Organization seeks to expand upon U.S. technology transfer experience
Cape Town, SOUTH AFRICA – During the week of February 11, a team of IIPI staff and partners traveled to Cape Town, South Africa, to support the establishment of SARIMA, the Southern African Research & Innovation Management Association.
Modeled loosely after the Association of University Technology Managers (AUTM) in the U.S., SARIMA will work to promote the professional development of those involved in managing research, technology transfer and the creation of intellectual capital within Southern African universities and national research centers. At the same time, SARIMA will also assume a leading role in the development of national policies pertaining to the support of research and the effective use of intellectual capital for public benefit and economic development.
Conference participants listen to the presentation of a discussion group
“South Africa is one of a handful of developing countries with a scientific research community sophisticated enough to make a substantial contribution to economic development,” said Eric Garduño, an IIPI staff member involved in the project. “By helping the academic research communities exploit their intellectual assets, we believe that SARIMA will have a tremendous impact on the social and economic progress of the region.”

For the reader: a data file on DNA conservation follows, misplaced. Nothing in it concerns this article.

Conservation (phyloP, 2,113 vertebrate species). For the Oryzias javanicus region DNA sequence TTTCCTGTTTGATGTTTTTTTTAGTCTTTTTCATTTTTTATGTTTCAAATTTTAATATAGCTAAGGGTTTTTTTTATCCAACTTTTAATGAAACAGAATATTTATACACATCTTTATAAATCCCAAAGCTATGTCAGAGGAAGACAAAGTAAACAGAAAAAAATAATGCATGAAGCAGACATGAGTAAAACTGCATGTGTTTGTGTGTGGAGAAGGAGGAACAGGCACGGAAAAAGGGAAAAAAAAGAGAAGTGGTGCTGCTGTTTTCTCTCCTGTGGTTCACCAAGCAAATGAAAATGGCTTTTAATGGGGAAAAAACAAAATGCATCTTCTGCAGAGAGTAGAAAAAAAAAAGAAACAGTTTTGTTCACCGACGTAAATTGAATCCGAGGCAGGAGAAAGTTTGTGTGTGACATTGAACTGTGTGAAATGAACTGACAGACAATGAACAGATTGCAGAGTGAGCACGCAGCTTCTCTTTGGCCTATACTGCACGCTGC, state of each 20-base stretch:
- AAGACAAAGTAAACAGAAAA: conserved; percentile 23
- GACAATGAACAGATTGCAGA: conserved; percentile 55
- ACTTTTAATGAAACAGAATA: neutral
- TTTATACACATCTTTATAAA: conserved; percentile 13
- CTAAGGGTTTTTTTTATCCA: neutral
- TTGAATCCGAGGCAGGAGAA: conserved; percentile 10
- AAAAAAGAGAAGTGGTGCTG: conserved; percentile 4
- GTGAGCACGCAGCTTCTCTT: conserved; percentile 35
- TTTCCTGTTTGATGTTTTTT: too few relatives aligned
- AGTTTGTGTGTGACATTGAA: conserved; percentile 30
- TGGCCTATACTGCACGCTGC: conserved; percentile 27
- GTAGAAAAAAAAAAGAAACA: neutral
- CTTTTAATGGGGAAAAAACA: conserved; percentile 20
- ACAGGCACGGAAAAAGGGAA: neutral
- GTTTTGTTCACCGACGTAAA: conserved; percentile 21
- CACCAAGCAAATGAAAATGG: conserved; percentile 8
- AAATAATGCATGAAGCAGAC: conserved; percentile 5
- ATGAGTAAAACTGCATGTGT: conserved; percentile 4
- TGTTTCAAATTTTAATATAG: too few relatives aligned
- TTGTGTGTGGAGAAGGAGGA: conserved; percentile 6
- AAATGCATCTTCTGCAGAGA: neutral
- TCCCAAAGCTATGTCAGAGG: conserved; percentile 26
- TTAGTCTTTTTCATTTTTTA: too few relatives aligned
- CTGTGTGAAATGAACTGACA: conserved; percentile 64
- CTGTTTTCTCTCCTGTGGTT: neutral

The formal launch of the organization came during two days of workshops and discussions organized by IIPI on policy and training issues confronting the young organization. More than 80 heads of university research and innovation programs attended the event. The conference included representatives from South Africa, Namibia and Botswana. Minister Baldwin Ngubane of South Africa’s Department of Arts, Culture, Science and Technology gave a keynote speech stressing the importance of harnessing the fruits of publicly funded research to address the needs of the country.
Minister of DACST presents a keynote speech
“I began to see the tremendous potential for this organization when I attended events in the U.S. and other countries. It is easy to see how commercial exploitation of research coming out of American universities has always been an important contributor to U.S. economic prowess,” said Dr. Tony Heher, the newly elected president of SARIMA and head of the University of Cape Town’s Innovation program. One of IIPI’s priority projects is to assist developing countries in instituting effective means of technology transfer from public research institutions to the private sector. By adopting variations of the Bayh-Dole Act and related protocols appropriate for different regional priorities, developing countries will be able to more efficiently address their needs, while promoting a greater presence in international commerce.
The IIPI delegation attending the event included Professor Michael Ryan of Georgetown University and Bill Lowe, a noted business executive with technology development expertise. For more information about the program or attendees, contact Eric Garduño.